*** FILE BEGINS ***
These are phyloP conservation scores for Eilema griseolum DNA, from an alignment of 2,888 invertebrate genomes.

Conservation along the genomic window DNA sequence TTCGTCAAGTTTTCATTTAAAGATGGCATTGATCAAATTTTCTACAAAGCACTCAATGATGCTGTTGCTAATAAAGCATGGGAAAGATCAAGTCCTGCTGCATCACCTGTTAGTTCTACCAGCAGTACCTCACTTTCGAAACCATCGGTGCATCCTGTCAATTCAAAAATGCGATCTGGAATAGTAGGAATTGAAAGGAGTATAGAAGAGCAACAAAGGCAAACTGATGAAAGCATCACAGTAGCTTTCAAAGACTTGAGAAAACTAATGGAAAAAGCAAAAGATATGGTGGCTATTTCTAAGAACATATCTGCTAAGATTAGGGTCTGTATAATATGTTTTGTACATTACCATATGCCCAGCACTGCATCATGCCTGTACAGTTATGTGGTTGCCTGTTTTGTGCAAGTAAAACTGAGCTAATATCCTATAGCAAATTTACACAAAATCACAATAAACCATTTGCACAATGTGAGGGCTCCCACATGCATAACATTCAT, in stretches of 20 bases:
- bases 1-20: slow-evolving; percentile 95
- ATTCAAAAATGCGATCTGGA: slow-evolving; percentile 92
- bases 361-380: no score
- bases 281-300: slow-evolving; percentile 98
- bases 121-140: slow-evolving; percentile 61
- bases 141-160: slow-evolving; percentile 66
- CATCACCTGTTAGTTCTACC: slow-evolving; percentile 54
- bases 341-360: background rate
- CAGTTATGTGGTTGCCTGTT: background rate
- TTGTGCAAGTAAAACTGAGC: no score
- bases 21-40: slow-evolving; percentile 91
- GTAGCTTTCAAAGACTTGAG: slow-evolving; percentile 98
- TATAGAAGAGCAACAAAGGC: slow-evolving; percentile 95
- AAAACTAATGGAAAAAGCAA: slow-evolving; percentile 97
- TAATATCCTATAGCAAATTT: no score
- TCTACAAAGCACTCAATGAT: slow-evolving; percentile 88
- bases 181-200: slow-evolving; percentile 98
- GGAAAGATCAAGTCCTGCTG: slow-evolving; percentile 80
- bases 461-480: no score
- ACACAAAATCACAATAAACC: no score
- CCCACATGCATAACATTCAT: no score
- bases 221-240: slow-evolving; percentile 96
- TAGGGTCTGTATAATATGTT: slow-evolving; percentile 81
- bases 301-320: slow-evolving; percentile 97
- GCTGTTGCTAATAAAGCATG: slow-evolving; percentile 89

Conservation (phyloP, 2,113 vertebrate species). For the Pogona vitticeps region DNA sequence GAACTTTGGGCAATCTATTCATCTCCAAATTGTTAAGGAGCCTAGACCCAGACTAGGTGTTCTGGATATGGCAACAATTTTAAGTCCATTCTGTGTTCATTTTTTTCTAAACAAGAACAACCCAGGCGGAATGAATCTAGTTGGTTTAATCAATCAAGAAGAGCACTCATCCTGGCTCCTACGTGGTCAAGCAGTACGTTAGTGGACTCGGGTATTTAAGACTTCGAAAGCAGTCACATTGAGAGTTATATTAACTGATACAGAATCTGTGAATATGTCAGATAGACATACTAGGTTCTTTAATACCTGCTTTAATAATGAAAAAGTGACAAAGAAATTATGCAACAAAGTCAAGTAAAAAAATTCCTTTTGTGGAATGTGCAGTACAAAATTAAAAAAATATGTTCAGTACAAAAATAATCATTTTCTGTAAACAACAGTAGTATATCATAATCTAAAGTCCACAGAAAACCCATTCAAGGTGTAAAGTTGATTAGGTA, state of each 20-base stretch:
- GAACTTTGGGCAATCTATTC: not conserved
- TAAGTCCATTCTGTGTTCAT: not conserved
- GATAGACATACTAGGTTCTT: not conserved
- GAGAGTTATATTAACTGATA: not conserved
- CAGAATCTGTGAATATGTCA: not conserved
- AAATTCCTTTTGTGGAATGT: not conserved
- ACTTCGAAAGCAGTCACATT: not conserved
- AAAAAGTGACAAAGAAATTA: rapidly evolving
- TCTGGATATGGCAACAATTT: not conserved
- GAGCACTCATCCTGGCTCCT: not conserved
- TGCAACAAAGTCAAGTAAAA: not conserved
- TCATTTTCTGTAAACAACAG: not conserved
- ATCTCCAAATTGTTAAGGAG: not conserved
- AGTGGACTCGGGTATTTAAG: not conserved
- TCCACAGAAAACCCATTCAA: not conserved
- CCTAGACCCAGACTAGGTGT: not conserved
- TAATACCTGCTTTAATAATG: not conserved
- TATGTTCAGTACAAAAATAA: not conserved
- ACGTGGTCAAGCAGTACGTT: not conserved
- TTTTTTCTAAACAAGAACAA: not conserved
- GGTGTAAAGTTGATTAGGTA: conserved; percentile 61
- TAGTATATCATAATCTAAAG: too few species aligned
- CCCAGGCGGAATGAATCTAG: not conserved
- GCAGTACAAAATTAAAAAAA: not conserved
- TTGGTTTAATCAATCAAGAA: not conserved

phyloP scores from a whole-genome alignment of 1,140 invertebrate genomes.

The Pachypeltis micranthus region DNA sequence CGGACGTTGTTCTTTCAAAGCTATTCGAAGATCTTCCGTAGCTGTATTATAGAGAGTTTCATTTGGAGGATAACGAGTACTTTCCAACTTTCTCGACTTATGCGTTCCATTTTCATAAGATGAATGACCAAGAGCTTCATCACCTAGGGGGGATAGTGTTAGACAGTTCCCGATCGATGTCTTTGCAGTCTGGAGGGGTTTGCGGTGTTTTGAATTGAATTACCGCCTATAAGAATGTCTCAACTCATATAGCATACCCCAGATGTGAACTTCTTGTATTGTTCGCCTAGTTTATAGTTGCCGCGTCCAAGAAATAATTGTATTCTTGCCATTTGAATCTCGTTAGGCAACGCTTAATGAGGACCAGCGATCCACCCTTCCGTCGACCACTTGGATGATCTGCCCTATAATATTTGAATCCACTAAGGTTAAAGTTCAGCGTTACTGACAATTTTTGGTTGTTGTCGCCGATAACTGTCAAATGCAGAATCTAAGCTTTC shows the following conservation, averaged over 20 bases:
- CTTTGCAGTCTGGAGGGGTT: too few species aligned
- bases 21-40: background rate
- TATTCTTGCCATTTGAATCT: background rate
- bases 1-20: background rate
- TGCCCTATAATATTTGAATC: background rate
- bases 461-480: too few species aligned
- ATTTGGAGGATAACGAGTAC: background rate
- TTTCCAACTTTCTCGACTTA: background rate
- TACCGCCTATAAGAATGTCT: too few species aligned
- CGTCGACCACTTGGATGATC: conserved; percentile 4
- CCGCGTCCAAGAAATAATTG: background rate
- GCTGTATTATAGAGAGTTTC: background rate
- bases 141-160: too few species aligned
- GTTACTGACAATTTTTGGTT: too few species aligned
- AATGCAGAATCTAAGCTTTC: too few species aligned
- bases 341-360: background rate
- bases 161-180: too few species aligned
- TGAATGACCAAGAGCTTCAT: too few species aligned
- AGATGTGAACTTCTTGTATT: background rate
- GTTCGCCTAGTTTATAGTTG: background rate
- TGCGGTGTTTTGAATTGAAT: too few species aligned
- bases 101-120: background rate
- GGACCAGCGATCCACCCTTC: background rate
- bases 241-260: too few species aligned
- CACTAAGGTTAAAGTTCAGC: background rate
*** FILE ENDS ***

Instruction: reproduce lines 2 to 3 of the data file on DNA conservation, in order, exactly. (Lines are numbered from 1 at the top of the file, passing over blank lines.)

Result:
Conservation along the genomic window DNA sequence TTCGTCAAGTTTTCATTTAAAGATGGCATTGATCAAATTTTCTACAAAGCACTCAATGATGCTGTTGCTAATAAAGCATGGGAAAGATCAAGTCCTGCTGCATCACCTGTTAGTTCTACCAGCAGTACCTCACTTTCGAAACCATCGGTGCATCCTGTCAATTCAAAAATGCGATCTGGAATAGTAGGAATTGAAAGGAGTATAGAAGAGCAACAAAGGCAAACTGATGAAAGCATCACAGTAGCTTTCAAAGACTTGAGAAAACTAATGGAAAAAGCAAAAGATATGGTGGCTATTTCTAAGAACATATCTGCTAAGATTAGGGTCTGTATAATATGTTTTGTACATTACCATATGCCCAGCACTGCATCATGCCTGTACAGTTATGTGGTTGCCTGTTTTGTGCAAGTAAAACTGAGCTAATATCCTATAGCAAATTTACACAAAATCACAATAAACCATTTGCACAATGTGAGGGCTCCCACATGCATAACATTCAT, in stretches of 20 bases:
- bases 1-20: slow-evolving; percentile 95